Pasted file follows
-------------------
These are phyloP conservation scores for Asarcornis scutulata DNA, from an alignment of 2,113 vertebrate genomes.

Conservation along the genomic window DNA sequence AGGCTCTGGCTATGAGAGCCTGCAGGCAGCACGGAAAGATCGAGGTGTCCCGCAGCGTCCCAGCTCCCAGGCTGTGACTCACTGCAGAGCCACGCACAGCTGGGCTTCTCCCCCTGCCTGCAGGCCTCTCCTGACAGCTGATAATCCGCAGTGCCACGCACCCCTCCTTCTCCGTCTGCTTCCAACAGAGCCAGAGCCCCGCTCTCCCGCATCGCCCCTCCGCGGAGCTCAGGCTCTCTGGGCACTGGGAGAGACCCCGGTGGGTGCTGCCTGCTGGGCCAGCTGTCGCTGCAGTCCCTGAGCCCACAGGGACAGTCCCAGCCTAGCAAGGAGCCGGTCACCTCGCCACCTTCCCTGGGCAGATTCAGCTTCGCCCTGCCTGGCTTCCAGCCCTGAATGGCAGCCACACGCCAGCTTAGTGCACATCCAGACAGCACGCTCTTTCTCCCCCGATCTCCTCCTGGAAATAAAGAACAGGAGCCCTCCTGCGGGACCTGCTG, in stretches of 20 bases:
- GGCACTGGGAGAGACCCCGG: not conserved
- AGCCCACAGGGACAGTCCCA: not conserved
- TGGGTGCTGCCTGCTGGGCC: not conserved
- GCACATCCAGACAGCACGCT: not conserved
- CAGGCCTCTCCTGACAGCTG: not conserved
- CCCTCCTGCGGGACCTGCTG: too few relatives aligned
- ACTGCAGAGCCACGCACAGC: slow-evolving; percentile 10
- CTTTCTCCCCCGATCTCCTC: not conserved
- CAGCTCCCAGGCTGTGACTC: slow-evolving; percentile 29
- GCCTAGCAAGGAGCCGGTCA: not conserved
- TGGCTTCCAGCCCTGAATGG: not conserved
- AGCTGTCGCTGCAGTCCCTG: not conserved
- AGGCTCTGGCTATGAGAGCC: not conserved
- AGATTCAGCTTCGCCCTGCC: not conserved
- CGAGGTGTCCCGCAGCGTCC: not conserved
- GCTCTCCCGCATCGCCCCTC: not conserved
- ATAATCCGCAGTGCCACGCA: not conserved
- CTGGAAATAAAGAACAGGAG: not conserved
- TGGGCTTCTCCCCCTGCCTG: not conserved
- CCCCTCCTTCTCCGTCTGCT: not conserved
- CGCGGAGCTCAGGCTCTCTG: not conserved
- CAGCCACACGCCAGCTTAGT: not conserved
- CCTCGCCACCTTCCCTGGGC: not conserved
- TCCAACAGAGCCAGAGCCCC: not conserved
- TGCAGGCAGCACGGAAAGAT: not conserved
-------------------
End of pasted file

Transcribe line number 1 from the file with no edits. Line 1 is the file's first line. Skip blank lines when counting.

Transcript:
These are phyloP conservation scores for Asarcornis scutulata DNA, from an alignment of 2,113 vertebrate genomes.